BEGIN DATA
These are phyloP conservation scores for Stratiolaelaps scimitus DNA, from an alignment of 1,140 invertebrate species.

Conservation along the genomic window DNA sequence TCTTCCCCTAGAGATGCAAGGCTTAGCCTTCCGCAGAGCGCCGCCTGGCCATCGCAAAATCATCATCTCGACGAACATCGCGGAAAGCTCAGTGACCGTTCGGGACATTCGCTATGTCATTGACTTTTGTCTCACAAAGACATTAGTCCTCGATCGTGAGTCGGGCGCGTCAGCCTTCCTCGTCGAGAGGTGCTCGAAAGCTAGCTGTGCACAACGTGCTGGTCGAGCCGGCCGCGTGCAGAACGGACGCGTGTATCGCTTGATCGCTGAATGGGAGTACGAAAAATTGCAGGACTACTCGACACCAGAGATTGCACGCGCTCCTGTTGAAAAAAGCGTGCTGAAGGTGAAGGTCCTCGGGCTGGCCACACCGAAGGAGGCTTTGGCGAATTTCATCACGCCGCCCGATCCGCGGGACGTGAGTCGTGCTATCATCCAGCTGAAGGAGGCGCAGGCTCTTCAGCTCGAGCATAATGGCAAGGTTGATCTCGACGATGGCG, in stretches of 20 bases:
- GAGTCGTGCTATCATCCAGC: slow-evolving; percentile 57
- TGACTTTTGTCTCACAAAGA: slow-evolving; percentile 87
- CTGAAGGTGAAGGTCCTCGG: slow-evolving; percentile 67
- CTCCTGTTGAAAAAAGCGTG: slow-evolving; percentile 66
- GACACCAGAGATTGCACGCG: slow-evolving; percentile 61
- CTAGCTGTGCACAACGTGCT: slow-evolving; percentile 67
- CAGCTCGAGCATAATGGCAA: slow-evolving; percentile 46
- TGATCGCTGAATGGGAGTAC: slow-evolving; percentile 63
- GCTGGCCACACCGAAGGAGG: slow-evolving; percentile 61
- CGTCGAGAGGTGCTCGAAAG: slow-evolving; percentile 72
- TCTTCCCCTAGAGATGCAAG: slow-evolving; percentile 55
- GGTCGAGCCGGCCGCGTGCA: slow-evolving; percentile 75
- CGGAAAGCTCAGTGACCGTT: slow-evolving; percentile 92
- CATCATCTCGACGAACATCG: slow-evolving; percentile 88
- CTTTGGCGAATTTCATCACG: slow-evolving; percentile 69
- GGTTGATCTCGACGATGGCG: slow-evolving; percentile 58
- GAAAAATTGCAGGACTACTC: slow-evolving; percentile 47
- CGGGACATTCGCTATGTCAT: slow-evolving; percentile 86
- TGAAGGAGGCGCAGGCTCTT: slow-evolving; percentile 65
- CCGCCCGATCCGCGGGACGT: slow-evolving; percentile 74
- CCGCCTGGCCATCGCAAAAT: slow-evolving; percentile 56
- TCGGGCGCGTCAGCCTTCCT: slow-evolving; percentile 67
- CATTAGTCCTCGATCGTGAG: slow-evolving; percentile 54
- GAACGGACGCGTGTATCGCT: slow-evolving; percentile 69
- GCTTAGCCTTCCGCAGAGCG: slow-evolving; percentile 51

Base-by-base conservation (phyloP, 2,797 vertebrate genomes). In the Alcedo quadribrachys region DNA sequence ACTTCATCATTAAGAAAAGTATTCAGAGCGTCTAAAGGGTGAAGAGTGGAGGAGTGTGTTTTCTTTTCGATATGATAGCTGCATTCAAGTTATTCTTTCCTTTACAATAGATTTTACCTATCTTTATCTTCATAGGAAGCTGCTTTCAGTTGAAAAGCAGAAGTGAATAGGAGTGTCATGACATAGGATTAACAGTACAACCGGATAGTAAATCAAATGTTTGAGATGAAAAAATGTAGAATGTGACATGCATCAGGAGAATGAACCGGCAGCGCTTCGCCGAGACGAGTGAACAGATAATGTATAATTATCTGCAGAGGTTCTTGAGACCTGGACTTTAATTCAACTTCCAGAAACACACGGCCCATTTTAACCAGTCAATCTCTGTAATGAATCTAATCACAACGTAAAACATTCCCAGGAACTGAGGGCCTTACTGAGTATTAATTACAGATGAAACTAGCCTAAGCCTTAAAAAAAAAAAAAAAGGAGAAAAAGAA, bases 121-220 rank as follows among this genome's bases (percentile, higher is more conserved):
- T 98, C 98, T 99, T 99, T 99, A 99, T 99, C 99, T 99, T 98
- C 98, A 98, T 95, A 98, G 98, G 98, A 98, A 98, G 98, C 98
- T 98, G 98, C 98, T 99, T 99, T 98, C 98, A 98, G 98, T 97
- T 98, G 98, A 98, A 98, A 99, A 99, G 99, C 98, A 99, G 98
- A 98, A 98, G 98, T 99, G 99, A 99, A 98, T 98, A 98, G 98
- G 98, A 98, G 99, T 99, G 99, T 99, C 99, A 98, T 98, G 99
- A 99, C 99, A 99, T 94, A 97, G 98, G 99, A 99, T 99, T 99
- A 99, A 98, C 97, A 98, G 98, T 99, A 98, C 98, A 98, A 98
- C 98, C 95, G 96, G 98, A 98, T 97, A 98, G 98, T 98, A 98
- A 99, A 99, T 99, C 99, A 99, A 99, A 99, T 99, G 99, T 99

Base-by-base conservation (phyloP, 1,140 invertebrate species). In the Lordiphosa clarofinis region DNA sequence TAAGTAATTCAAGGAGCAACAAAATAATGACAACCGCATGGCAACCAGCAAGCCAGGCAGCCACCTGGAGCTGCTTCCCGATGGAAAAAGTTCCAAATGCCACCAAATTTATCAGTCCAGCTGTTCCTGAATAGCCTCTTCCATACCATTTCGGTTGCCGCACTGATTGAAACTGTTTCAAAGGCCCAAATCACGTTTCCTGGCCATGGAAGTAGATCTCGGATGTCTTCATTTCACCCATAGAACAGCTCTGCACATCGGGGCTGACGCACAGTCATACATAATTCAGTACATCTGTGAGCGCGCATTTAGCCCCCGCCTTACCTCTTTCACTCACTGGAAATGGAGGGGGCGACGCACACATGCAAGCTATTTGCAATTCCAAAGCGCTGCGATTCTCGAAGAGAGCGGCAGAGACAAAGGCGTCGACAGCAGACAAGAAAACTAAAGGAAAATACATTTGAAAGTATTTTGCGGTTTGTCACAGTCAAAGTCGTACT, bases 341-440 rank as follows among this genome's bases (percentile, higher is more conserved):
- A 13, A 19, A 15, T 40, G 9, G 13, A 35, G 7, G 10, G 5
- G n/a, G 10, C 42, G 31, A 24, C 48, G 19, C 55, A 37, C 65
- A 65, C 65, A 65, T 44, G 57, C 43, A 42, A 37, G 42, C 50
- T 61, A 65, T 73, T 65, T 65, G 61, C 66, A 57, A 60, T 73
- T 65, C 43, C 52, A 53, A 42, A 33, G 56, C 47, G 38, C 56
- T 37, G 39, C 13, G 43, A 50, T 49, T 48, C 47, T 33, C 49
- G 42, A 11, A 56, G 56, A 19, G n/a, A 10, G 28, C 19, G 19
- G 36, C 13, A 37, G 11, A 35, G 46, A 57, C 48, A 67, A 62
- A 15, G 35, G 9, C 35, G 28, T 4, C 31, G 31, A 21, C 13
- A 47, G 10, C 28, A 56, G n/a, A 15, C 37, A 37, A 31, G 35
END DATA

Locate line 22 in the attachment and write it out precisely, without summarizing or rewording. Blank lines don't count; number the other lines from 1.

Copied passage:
- CCGCCCGATCCGCGGGACGT: slow-evolving; percentile 74